The Southwestern Historical Quarterly, Volume 99, July 1995 - April, 1996 Page: 53
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Johann von Racknitz
temberg and Baden.1' During the next five years, from 1827 to 1832,
Racknitz developed four different plans for colonization projects, which
he presented to the authorities of Wurttemberg to gain the govern-
ment's approval for him to solicit in the newspapers for his proposed
colony-the first on November 1, 1829, the second on December 5,
1829, the third on May 20o, 1831, and the fourth on July 3o, 1832.20 The
content of the first two plans is not known. The third proposal was a
plan to establish in Algeria or elsewhere in North Africa a penal colony
operated and governed by military forces. The purpose of the colony
was to remove criminals as a financial and social burden on Wiirttem-
berg society and to rehabilitate them in the colony, so that after an ini-
tial period of ten years, the colony could become a financially
independent trading partner with Germany.21 The fourth project pro-
posal was titled "Plan zu einer gemeinschaftlichen Ansiedlung fiur
Auswanderer nach dem Staate Texas an dem Flusse St. Marco oder dem
Colorado, auch de la Cannes im Gebiete Neu-Mexico in Nordamerica.
Entworfen von dem Konigl[ich] Wiirttembergischen Rittmeister von
Racknitz in Meersburg" (Plan for a Settlement Community for Emi-
grants to the Province of Texas on the San Marcos or Colorado River, al-
so Known as the Caney River, in the New Mexico Territory in North
America. Drafted by Captain von Racknitz, Royal Wfirttemberg Cavalry,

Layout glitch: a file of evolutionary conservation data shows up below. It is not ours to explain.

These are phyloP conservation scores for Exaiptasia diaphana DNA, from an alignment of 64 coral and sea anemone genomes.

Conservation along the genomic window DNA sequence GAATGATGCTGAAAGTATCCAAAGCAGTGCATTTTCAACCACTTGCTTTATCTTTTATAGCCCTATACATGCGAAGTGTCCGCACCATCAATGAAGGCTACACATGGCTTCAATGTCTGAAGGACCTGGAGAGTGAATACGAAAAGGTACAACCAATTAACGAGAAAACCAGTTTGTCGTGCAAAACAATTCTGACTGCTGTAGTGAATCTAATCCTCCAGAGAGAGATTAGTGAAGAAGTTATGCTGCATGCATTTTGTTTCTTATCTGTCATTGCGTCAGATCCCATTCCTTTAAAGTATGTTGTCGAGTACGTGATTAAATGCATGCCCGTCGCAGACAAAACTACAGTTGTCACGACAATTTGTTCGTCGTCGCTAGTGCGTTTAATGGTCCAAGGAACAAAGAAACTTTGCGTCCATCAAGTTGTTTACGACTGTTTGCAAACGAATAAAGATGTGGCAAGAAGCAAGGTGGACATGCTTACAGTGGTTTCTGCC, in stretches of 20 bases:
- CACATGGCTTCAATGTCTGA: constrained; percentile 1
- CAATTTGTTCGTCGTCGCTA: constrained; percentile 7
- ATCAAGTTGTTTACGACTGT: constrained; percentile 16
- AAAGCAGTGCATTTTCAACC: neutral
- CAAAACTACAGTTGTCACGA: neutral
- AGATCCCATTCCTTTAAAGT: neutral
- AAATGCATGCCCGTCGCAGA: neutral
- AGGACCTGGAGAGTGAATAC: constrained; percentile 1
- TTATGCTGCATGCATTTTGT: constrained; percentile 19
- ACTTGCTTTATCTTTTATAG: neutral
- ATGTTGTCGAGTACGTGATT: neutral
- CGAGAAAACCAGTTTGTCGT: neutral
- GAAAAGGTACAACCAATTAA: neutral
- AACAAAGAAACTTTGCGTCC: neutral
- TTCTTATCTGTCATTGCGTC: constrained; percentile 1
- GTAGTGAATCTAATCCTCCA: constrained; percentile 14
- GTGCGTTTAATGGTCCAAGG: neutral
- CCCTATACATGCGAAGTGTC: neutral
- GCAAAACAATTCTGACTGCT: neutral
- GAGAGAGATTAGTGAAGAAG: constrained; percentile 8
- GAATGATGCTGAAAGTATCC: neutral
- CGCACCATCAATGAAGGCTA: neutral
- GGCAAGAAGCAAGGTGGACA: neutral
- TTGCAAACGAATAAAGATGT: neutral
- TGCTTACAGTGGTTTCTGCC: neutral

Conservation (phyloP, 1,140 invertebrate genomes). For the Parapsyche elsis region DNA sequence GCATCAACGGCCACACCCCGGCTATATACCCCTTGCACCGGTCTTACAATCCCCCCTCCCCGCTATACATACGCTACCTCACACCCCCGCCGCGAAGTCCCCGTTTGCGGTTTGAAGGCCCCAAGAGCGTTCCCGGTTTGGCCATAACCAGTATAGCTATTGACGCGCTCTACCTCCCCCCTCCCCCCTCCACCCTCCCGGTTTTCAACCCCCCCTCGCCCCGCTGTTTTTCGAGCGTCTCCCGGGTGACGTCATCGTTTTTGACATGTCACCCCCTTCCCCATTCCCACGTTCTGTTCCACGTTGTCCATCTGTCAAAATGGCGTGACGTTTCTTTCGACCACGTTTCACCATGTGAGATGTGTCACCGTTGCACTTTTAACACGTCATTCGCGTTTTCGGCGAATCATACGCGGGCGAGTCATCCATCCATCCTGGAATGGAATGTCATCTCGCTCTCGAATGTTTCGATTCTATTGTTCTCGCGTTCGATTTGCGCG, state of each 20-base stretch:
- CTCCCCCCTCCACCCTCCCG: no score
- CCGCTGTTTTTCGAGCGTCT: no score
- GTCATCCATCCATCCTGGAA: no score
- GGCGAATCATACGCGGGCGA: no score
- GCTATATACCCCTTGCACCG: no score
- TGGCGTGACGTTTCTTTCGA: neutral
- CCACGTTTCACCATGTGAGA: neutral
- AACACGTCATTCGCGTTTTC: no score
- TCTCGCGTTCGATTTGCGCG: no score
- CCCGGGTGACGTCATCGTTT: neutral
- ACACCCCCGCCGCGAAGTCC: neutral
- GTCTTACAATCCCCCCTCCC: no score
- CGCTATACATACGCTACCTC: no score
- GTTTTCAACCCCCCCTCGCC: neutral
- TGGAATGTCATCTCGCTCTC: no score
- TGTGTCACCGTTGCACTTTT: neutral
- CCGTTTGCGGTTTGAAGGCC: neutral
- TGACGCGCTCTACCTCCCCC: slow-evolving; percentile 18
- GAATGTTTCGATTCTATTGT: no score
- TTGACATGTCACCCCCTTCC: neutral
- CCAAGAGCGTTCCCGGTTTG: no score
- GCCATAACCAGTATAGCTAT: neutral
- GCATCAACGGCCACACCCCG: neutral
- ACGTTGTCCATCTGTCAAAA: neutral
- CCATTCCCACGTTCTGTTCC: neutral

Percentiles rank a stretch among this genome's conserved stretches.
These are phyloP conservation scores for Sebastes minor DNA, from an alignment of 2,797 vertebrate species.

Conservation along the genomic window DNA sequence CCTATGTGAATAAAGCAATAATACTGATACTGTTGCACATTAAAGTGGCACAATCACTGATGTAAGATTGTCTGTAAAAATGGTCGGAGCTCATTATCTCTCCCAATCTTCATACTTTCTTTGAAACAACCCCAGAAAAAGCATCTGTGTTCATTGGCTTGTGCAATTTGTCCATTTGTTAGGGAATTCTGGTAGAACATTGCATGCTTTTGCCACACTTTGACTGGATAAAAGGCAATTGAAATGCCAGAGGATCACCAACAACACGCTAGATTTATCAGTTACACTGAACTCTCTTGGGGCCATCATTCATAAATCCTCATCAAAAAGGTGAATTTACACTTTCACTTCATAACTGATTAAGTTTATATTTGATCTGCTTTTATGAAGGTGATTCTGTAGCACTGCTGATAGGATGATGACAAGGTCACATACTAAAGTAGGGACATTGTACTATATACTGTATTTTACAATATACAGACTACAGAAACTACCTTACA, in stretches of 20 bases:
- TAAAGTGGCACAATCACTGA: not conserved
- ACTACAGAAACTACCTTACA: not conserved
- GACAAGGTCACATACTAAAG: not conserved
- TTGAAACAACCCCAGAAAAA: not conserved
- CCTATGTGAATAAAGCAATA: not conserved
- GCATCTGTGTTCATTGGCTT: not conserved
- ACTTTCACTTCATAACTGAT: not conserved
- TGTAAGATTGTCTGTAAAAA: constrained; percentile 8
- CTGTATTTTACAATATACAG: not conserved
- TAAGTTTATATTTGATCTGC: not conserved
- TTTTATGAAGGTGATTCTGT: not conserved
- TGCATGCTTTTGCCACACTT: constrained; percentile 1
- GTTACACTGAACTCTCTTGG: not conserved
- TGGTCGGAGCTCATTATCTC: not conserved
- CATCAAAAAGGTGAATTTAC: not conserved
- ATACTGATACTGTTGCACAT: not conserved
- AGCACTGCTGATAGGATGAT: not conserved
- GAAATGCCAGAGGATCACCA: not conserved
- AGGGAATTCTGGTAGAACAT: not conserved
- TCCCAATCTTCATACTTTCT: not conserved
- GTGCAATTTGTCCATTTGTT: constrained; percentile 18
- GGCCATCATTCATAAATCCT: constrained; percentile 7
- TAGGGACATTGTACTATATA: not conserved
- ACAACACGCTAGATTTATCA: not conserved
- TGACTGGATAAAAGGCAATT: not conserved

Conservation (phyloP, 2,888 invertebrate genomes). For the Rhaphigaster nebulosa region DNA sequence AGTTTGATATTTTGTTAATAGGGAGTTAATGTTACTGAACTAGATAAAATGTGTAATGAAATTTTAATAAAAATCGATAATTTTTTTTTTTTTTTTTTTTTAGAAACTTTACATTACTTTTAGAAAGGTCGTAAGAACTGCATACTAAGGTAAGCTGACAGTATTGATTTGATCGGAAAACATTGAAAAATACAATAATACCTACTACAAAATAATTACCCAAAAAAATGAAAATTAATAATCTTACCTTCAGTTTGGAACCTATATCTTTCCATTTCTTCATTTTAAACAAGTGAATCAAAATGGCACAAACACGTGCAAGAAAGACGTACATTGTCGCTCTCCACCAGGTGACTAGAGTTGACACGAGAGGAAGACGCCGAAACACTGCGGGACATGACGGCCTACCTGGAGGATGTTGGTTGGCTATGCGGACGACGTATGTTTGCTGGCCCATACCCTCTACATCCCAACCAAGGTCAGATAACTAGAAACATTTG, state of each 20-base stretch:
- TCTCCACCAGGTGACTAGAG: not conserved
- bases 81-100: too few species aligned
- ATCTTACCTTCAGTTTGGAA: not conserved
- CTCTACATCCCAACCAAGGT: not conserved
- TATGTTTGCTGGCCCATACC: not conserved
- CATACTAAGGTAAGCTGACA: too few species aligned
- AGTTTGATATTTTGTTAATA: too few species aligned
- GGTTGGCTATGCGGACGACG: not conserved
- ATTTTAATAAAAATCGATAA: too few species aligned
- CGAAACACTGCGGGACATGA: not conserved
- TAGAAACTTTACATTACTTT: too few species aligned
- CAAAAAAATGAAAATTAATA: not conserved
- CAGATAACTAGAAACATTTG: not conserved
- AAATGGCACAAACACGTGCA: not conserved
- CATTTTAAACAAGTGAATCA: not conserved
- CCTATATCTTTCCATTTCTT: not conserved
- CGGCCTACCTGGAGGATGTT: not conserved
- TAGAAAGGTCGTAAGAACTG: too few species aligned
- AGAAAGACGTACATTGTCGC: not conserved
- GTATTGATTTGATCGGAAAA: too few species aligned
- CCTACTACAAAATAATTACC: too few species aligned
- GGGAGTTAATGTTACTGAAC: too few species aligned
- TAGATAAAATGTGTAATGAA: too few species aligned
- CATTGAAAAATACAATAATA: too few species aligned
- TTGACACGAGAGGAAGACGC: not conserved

Racknitz's proposal was carefully designed to address the socioeco-
nomic concerns of government, at both the local and higher levels, and
the economic interests of the prospective emigrant. Since the years
1816-1817, when massive crop failures, oppressive taxes, and wide-
spread postwar unemployment had caused thousands of Wiirttemberg
19 The economic and social problems that had prompted thousands of German families to
emigrate from Wiirttemberg and Baden in the years 1816-1817 had been neither completely re-
solved nor forgotten ten years later. See Mack Walker, Germany and the Emigration 1816-1885
(Cambridge. Harvard University Press, 1964), 1-7, 42-47.
20 Racknitz, "Plan zu einer gemeinschaftlichen Ansiedlung ...," 23. Although the fourth pro-
posal is not dated, it was accompanied by a memorial from Racknitz to the Wurttemberg minis-
ter for internal affairs, dated July 30, 1832. See note 7.
There are also six pieces of official correspondence concerning Rackmtz's proposed colony,
numbered 42, 50, 51, 52, 63, and 64, and dated from August 16, 1832, to March 28, 1836, in
the collection, Bestand K6nigliches Ministerium des Innern und Konigliche Regierung des
Neckarkreises, E 146, fasc. 1704 (Hauptstaatsarchiv Stuttgart; cited hereafter as HSA). The doc-
uments in this file are mostly copies of related reports and correspondence in the file on Rack-
nitz's colony at the Staatsarchiv Ludwigsburg.
s' Racknitz, "Plan zu einer gemeinschaftlichen Ansiedlung ...," 23-25.
2 For the location of this document, see note 12. Racknitz refers in his title only to the Col-
orado River, which at different times before 1832 and at different points along its course was
known also as the San Marcos River and Caney Creek. Walter Prescott Webb, H. Bailey Carroll,
and Eldon Stephen Branda (eds.), The Handbook of Texas (3 vols.; Austin: Texas State Historical
Association, 1952, 1976), II, 559.
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Texas State Historical Association. The Southwestern Historical Quarterly, Volume 99, July 1995 - April, 1996, periodical, 1996; Austin, Texas. (texashistory.unt.edu/ark:/67531/metapth101217/m1/81/: accessed October 21, 2017), University of North Texas Libraries, The Portal to Texas History, texashistory.unt.edu; crediting Texas State Historical Association.